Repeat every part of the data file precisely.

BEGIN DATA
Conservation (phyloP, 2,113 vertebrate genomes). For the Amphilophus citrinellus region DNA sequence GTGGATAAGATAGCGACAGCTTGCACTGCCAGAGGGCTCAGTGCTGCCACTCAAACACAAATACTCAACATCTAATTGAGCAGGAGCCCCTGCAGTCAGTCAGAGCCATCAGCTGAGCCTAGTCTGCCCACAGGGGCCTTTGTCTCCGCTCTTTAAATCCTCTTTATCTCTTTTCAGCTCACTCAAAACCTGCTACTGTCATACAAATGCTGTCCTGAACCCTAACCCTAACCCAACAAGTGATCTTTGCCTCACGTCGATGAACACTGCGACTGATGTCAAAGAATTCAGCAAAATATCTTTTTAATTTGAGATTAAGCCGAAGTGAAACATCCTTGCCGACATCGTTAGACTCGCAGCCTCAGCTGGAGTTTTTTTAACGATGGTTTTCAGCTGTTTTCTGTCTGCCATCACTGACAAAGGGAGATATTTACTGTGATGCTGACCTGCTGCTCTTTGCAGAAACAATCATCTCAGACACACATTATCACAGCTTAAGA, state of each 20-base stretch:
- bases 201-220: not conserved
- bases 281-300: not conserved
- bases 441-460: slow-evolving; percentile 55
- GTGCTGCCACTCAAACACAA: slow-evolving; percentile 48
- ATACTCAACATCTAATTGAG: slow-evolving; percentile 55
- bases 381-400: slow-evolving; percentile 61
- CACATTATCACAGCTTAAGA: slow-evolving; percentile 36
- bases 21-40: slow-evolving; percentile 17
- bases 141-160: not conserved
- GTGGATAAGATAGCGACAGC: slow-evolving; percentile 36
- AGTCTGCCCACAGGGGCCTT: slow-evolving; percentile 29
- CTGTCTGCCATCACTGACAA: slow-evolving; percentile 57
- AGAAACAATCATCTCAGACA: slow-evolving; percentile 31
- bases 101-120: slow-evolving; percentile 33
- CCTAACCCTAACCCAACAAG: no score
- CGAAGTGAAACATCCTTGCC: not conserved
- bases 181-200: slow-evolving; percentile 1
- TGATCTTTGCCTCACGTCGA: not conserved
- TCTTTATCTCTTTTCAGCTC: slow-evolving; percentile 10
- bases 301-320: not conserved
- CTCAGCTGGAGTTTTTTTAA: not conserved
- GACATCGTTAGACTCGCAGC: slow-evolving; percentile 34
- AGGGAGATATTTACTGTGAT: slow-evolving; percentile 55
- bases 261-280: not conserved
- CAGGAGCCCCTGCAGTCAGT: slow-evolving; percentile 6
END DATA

Conservation (phyloP, 2,113 vertebrate genomes). For the Amphilophus citrinellus region DNA sequence GTGGATAAGATAGCGACAGCTTGCACTGCCAGAGGGCTCAGTGCTGCCACTCAAACACAAATACTCAACATCTAATTGAGCAGGAGCCCCTGCAGTCAGTCAGAGCCATCAGCTGAGCCTAGTCTGCCCACAGGGGCCTTTGTCTCCGCTCTTTAAATCCTCTTTATCTCTTTTCAGCTCACTCAAAACCTGCTACTGTCATACAAATGCTGTCCTGAACCCTAACCCTAACCCAACAAGTGATCTTTGCCTCACGTCGATGAACACTGCGACTGATGTCAAAGAATTCAGCAAAATATCTTTTTAATTTGAGATTAAGCCGAAGTGAAACATCCTTGCCGACATCGTTAGACTCGCAGCCTCAGCTGGAGTTTTTTTAACGATGGTTTTCAGCTGTTTTCTGTCTGCCATCACTGACAAAGGGAGATATTTACTGTGATGCTGACCTGCTGCTCTTTGCAGAAACAATCATCTCAGACACACATTATCACAGCTTAAGA, state of each 20-base stretch:
- bases 201-220: not conserved
- bases 281-300: not conserved
- bases 441-460: slow-evolving; percentile 55
- GTGCTGCCACTCAAACACAA: slow-evolving; percentile 48
- ATACTCAACATCTAATTGAG: slow-evolving; percentile 55
- bases 381-400: slow-evolving; percentile 61
- CACATTATCACAGCTTAAGA: slow-evolving; percentile 36
- bases 21-40: slow-evolving; percentile 17
- bases 141-160: not conserved
- GTGGATAAGATAGCGACAGC: slow-evolving; percentile 36
- AGTCTGCCCACAGGGGCCTT: slow-evolving; percentile 29
- CTGTCTGCCATCACTGACAA: slow-evolving; percentile 57
- AGAAACAATCATCTCAGACA: slow-evolving; percentile 31
- bases 101-120: slow-evolving; percentile 33
- CCTAACCCTAACCCAACAAG: no score
- CGAAGTGAAACATCCTTGCC: not conserved
- bases 181-200: slow-evolving; percentile 1
- TGATCTTTGCCTCACGTCGA: not conserved
- TCTTTATCTCTTTTCAGCTC: slow-evolving; percentile 10
- bases 301-320: not conserved
- CTCAGCTGGAGTTTTTTTAA: not conserved
- GACATCGTTAGACTCGCAGC: slow-evolving; percentile 34
- AGGGAGATATTTACTGTGAT: slow-evolving; percentile 55
- bases 261-280: not conserved
- CAGGAGCCCCTGCAGTCAGT: slow-evolving; percentile 6